Lie #1: Addicts have a choice about becoming addicted.
Truth: Addicts don’t choose to be addicted to their substance or compulsive behavior. Nobody starts drinking, smoking, gambling, masturbating, looking at pornography, taking pills, spending, or having sex with the goal of becoming dependent on it. It usually starts out very harmless. Maybe it starts with a drink with friends, a puff of a friend’s cigarette, a night out at the casino for the first time, or a prescription after a surgery. Possibly it made you feel included, a little bit of relief from your stressful life, the social aspect of it, or feeling loved. It happens innocently, but it can easily turn into a compulsion. You don’t choose it and sometimes you don’t even know you’re dependent until you try to stop, a friend expresses concern, or you start having relationship problems.
Lie #2: Addicts enjoy their addictive behavior.
Truth: The drinking, smoking, sex or gambling may have started out as fun, but addicts don’t enjoy being a prisoner to their substance or behavior. I know this may be hard for some people to believe, but it’s true. Once you cross that line into dependence it’s not fun anymore. You can’t stop any time you want to. You can’t stop thinking about it. You can’t have just one. You can’t just do it one more time. You are obsessed with when your next high will be. You forget how to have fun without it. You dream about it. You need it more and more. It becomes more important than your loved ones, your job, and your life. It completely high-jacks your ability to use good judgment. It consumes you. Does this sound like fun? Absolutely not.
Lie #3: Addicts have poor morals.
Truth: Addicts are not bad people. Most addicts have a very high moral standard, but they violate their own moral standards because they are dependent on a substance or behavior. Compulsive behavior is not a moral flaw or an indication of poor values. In fact, that is one of the many reasons why the compulsive behavior is an addiction, because it violates even your own morals and you cannot stop despite the consequences. Yes, addicts do bad things. In fact, human beings do bad things. We all do bad things, but that doesn’t make us inherently bad. Yes, addicts lie. They cheat on their spouses. They get DUI’s and get into fights. They lose their life savings gambling and find themselves looking at pornography instead of making love to their partner. They hurt people and they break people’s hearts. But, you know what? People that are not even addicted to a substance or behavior cheat on their spouses, spend way too much money, look at pornography, lie, get into fights, hurt people and break people’s hearts. The point? Non-addicts and addicts are all human beings who make mistakes. We all hurt people with our behavior and our choices at times in our life.
Lie #4: Only certain types of people become addicted to something.
Truth: Anyone can be addicted. Yes, that’s right, ANYONE! Addiction does not discriminate by social class, race, professional groups, gender, or age. Addiction happens to homeless people, rich people, middle class, men, women, adults, teenagers, elderly, White, Black, Asian, Native American, Americans, Europeans, doctors, lawyers, grocery store clerks, bank presidents, full time mom’s, full time dad’s, school teachers, and therapists. I think you get the idea here. Nobody is exempt.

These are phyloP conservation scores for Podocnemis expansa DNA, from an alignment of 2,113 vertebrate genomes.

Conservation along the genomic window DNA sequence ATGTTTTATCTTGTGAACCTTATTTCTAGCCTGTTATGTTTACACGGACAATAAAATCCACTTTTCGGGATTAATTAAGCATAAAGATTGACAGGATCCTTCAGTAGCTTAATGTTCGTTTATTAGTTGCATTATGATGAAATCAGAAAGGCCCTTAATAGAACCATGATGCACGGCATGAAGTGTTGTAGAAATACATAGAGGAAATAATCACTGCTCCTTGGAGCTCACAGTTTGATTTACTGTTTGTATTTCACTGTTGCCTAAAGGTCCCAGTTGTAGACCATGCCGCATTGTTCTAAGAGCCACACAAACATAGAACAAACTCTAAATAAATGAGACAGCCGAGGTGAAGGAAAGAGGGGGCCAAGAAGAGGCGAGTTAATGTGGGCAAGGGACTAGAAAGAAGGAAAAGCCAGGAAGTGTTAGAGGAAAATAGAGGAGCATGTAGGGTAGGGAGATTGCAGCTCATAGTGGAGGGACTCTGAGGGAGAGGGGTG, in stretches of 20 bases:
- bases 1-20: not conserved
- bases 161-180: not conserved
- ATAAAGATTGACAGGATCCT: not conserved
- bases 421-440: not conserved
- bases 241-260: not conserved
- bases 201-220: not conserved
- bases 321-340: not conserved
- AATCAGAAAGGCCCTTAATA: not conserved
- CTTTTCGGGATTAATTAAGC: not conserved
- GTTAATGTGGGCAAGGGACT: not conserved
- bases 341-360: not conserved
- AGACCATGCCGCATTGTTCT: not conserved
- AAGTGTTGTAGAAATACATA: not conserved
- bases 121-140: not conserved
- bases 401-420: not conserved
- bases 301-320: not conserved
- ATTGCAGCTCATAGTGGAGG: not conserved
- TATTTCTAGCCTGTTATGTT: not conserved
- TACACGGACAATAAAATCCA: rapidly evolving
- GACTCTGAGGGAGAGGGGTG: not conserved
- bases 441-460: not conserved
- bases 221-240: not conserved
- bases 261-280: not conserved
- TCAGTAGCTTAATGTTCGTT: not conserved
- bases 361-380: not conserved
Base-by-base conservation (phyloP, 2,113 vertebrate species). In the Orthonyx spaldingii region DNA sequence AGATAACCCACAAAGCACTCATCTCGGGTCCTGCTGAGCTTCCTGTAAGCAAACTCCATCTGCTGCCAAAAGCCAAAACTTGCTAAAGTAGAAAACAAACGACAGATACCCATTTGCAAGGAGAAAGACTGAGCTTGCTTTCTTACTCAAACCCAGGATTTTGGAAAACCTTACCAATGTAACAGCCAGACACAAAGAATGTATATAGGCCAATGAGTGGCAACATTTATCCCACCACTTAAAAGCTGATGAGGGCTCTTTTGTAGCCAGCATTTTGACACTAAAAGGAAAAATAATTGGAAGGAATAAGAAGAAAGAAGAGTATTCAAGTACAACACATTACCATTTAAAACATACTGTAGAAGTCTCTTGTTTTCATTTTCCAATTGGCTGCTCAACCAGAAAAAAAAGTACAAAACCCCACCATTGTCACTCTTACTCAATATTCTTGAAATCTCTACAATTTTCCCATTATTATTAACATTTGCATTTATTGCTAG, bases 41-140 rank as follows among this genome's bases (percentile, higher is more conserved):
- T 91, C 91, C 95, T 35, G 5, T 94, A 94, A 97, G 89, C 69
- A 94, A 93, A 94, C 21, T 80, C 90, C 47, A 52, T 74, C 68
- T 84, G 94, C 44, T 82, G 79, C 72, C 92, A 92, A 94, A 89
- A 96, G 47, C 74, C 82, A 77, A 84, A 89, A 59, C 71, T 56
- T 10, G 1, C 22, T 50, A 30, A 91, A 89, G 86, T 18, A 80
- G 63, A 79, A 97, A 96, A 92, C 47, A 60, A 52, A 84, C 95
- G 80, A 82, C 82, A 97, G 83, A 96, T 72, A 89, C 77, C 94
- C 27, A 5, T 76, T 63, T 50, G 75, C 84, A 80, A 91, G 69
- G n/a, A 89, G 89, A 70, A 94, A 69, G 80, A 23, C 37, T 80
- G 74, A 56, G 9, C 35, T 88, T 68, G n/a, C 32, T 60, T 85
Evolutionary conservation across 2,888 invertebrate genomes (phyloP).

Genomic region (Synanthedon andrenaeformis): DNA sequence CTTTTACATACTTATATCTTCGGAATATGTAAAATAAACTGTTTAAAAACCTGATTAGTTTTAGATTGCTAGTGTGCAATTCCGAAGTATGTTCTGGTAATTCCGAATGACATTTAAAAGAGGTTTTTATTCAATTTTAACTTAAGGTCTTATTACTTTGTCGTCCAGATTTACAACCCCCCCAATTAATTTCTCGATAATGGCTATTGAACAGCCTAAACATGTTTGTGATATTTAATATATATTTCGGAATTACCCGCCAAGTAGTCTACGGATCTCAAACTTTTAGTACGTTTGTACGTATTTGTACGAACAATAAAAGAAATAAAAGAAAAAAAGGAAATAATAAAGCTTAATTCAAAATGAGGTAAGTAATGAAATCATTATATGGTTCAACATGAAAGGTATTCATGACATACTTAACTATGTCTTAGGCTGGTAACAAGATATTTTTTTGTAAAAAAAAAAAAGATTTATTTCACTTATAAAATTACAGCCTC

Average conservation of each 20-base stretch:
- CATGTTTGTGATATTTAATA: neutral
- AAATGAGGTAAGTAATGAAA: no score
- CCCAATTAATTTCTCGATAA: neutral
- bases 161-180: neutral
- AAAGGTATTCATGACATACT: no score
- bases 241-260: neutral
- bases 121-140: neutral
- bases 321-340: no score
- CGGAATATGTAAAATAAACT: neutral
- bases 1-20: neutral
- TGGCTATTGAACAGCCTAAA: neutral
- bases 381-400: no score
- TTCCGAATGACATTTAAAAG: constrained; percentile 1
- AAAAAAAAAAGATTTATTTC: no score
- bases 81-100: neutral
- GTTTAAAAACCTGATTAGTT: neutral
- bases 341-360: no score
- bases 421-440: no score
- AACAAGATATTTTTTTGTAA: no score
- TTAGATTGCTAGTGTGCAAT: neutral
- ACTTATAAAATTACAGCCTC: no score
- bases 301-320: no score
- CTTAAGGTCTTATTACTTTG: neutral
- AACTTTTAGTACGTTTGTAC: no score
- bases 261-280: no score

Lie #5: It’s easy to quit.
Truth: If you are addicted to a substance or behavior it is NOT easy to quit. In fact, if it is easy for you to just quit, you’re probably not addicted to or dependent upon that substance or behavior. Addiction is a disorder in which the reward center of the brain no longer functions in a normal way. Once you’re addicted to something you believe you “need” that something. You have withdrawals without it. The withdrawals don’t have to be physical, they can be psychological. You need more and more and more to get the same high you used to. It takes a real commitment to quit something once you’re dependent. You may need therapy, medication, detox, inpatient treatment, group therapy, support groups, accountability partners, getting your family and friends involved. Better yet, you may do ALL of these things to improve your odds of quitting, but you don’t just quit with the snap of a finger overnight.
Lie #6: Addicts don’t care if they are hurting others or they would quit.
Truth: Addicts don’t do what they do to hurt their family and friends. In fact, most addicts believe they are hurting nobody but themselves. They don’t typically realize the ripple effect until their spouse leaves them, they lose their job, their kids avoid them, or somebody does an intervention. Let’s do a quick experiment. Try this for me. Put your hand as close to your eyes as possible. What do you see? Only the palm of your hand, right? You can’t see the room behind your hand, if someone is standing there, or what is even happening in the background. You only see the close up of your hand. That’s exactly how addiction is. When you’re into something so deep that you’re dependent you don’t see anything else happening around you except what’s right in your face. You become blinded by your substance or behavior. It consumes you. You don’t mean to hurt people. Hurting friends and family is a natural result of addictive behaviors.
I hope that these truths are helpful to you or someone you care about. Let’s keep this discussion going. Addiction and other compulsive behaviors are treatable and beatable with the right help and especially the truth!
Written by Angie Ridings, LPC, LADC